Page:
The Monterey International Pop Festival was the first commercial American rock festival held on June 16-18, 1967, at the Monterey County Fairgrounds in Monterey, California. The Pop Festival would later become the inspiration and model for subsequent music festivals including the iconic Woodstock Music Festival two years later.
The idea for the Pop Festival started with promoters Alan Pariser, who attended the Monterey Jazz Festival in 1966, and Ben Shapiro. The two men approached John Phillips and Lou Adler to inquire about hiring The Mamas and the Papas to headline the concert. Phillips and Adler ended up stepping in and organized a board of directors that included famous music makers and producers Paul Simon, Donovan, Mick Jagger, Paul McCartney, Johnny Rivers, Terry Melcher, Andrew Loog Oldham, Smokey Robinson, Brian Wilson, Roger McGuinn and Paul Simon.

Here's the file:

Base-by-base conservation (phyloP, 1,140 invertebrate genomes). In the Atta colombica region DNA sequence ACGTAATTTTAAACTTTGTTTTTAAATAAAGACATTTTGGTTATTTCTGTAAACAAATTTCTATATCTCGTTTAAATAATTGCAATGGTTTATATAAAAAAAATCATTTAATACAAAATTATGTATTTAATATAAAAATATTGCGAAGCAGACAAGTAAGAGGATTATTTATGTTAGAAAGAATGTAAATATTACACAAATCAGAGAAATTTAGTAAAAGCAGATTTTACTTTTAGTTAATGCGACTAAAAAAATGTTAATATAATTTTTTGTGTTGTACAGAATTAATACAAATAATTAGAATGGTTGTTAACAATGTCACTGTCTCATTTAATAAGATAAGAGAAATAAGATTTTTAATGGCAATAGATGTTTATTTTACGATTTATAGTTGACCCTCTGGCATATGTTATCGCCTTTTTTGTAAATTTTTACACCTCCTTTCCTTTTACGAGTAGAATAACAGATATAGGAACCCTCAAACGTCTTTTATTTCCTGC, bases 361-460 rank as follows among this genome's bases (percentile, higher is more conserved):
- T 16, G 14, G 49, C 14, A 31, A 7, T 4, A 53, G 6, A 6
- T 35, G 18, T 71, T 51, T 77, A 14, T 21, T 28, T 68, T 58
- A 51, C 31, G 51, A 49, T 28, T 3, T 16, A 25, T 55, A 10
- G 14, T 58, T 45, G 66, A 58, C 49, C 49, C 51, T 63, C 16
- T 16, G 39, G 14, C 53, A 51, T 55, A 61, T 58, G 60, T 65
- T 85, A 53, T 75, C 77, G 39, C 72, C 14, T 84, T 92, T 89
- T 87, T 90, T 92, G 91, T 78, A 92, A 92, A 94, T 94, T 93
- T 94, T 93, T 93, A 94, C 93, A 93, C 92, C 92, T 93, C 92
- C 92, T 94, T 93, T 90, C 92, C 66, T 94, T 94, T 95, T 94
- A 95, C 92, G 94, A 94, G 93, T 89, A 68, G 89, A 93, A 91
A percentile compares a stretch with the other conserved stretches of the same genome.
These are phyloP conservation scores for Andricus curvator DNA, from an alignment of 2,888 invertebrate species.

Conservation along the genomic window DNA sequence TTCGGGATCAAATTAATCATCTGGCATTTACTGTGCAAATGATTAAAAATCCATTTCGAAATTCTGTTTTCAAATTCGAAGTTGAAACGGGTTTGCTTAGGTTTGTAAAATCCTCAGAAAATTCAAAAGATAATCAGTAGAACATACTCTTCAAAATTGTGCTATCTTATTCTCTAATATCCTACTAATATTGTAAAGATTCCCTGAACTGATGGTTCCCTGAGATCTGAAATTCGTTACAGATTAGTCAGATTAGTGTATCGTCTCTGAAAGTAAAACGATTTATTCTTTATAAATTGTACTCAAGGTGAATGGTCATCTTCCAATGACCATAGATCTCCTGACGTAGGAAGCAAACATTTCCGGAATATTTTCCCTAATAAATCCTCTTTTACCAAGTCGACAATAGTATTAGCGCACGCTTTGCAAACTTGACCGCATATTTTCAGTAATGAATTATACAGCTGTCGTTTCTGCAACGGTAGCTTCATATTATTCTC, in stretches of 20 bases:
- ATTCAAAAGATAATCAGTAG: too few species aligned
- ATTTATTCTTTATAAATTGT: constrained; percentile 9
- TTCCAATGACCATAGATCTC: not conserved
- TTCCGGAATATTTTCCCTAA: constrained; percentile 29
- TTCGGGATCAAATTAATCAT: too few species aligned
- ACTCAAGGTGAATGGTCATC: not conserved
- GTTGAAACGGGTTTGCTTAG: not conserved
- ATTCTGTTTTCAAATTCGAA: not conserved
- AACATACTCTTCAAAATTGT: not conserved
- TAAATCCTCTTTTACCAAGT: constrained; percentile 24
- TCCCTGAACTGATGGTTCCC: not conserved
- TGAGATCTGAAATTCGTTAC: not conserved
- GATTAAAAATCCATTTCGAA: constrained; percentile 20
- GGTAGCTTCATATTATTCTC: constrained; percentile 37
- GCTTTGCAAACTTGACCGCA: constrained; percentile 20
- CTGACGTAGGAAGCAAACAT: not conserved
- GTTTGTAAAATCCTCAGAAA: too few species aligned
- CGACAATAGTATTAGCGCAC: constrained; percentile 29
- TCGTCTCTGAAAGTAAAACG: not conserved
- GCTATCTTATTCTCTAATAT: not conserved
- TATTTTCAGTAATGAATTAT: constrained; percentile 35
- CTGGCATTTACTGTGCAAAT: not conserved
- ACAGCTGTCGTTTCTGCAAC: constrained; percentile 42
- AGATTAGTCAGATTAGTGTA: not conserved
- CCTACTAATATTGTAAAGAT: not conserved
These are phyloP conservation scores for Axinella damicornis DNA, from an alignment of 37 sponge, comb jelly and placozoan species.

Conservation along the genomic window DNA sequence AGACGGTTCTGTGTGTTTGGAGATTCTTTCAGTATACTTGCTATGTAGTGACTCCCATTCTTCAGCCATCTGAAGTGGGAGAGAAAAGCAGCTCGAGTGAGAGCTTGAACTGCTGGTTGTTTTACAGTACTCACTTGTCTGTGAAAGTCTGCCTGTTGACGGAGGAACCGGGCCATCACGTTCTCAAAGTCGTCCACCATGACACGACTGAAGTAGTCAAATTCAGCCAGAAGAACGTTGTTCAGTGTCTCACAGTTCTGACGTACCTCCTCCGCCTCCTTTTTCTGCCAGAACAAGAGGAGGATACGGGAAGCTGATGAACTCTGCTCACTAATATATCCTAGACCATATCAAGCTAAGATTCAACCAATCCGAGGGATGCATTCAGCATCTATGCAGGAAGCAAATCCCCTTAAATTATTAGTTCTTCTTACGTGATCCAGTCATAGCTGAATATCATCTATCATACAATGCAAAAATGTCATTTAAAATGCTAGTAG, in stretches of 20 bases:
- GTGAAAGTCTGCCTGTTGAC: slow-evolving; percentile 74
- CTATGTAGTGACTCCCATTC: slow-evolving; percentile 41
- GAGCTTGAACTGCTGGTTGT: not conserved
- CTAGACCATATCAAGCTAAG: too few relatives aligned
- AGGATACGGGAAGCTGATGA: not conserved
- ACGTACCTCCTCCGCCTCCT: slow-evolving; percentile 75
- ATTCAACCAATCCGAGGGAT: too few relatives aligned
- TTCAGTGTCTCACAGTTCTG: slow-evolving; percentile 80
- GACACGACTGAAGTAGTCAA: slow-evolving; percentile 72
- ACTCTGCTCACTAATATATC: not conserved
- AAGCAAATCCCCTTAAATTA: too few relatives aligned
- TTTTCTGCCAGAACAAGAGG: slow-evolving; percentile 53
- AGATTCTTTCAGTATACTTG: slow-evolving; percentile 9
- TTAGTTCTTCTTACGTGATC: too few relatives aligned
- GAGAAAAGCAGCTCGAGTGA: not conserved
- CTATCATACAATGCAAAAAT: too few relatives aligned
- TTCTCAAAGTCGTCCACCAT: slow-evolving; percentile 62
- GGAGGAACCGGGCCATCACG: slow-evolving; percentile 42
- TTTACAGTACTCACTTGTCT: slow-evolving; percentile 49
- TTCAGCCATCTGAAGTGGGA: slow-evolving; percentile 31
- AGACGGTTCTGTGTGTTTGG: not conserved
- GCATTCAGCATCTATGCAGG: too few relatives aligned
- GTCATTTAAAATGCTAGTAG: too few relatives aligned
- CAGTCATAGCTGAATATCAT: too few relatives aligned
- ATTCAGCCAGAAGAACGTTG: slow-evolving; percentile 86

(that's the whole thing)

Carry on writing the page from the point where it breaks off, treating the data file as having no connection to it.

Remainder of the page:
Within 7 weeks, they produced the non-profit festival with an eclectic lineup of nearly three dozen groups and artists from up-and-coming acts to established stars. It was at this festival that a number of legendary careers were made including Jimi Hendrix, Janis Joplin, The Who and the Grateful Dead. Approximately 200,000 people attended the three-day groundbreaking festival, traveling from San Francisco, Los Angeles and across the country.